We have proposed that one of many ways this could be achieved is by retrospectively querying study participants about life-course changes in clothing sizes, particularly trouser waist size, at least for men, focusing on changes in adulthood.21
Results from two of three studies that evaluated waist circumference and BMI in relation to OA19,26,72
suggest that central obesity is a risk factor for OA, and a study of Barrett’s oesophagus, an OA precursor, suggests visceral fat may influence risk independent of BMI.73
A second potential limitation of our study is that the study-specific analyses are not adjusted for dietary intake, primarily because of differing ways these data were collected across studies. However, strong associations between BMI and OA/OGJA have been reported, regardless of whether adjustments are made for dietary intake.15,74
A third limitation is that our pooled analysis predominantly consists of case–control studies that lack the ability to determine the sequence of events between obesity and OA/OGJA, as BMI ascertainment among these studies was limited to ≥1 years before interview. However, restricting our analyses to individuals with a BMI >18.5 did not alter our findings. Moreover, the association between BMI and OA/OGJA was also found in the two prospective cohort studies. Furthermore, such differential recall in case–control studies would attenuate the magnitude of the risk for the association between BMI and OA/OGJA, thus assuaging any concerns that our findings are due to underestimates of past body weight in patients. Also related to the timing of case ascertainment relative to cancer onset is the potential limitation that data for this pooled analysis include case accrual over a 25-year period (1964–2006), during which time there have been rapid increases in the prevalence of obesity in all countries from which the included studies derive. However, we found no evidence of effects by calendar period, by visual inspection of forest plots and meta-regression of mid-year of recruitment.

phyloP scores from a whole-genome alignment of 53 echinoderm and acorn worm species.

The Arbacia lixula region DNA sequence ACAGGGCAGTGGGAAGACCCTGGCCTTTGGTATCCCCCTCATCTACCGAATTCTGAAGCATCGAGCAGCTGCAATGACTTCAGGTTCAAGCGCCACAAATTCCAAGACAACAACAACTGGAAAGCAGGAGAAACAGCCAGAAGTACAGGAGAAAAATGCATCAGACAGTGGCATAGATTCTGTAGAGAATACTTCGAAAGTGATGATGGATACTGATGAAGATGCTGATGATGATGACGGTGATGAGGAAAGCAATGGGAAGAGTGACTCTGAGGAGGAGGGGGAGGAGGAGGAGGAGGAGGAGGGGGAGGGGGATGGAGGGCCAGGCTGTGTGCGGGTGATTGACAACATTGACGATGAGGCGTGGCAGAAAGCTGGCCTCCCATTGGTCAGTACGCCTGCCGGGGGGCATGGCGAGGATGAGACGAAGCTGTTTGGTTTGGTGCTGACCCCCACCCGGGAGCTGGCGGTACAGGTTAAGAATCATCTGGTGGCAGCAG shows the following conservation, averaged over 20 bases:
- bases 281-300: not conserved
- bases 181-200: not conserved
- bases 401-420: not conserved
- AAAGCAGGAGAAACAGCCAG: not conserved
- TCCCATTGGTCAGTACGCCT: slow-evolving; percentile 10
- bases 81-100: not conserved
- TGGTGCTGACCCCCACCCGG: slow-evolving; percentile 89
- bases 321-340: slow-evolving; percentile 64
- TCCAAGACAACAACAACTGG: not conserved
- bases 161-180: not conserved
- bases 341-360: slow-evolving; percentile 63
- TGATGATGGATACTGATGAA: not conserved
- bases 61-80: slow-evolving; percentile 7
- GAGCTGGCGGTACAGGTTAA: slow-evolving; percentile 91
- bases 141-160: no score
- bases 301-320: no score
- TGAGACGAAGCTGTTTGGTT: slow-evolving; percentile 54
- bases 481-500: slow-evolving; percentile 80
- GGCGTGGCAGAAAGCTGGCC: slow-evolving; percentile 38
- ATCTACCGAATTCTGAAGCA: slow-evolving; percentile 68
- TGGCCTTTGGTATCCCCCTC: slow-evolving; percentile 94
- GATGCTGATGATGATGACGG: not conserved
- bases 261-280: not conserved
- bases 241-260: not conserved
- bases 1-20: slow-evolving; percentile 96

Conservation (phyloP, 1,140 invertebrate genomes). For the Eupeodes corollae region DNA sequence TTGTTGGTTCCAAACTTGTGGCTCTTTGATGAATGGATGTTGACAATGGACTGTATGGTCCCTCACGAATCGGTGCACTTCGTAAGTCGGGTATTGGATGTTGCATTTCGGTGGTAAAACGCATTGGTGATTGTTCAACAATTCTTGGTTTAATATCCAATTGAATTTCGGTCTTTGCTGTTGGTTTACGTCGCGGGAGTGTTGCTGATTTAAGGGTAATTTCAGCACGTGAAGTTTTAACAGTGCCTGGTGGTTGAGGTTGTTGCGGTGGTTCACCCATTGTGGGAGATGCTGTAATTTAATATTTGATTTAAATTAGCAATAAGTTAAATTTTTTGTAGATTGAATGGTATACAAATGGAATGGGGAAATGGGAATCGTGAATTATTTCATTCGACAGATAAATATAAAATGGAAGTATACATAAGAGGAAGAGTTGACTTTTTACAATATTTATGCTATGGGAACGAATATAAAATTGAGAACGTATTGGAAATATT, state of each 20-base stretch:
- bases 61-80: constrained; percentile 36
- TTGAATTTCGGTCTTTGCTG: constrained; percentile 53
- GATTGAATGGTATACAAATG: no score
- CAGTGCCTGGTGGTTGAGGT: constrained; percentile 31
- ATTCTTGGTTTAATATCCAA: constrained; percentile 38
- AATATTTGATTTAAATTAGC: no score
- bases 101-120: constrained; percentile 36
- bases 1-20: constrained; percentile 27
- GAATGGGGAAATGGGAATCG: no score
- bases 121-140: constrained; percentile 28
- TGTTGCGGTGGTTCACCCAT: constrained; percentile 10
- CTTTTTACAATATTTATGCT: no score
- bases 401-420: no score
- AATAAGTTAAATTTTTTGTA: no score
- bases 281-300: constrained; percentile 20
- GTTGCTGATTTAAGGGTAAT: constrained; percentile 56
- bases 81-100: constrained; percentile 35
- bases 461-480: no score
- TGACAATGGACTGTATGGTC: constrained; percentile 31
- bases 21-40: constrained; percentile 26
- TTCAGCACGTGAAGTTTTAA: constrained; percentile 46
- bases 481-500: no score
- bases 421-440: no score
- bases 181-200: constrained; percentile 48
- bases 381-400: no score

In summary, this consortial analysis of pooled individual participant data has provided evidence that increasing BMI is associated with an increasing risk of OA and OGJA, and that these relationships are similar in those with and without a history of GERD symptoms. In addition, we provide tentative evidence for effect modification by gender in those without GERD symptoms and, lastly, evidence of synergistic interactions between BMI and GERD. Future studies should focus on elucidating the mechanisms that underlie these observations, specifically the multifaceted effects of obesity on the risk of OA.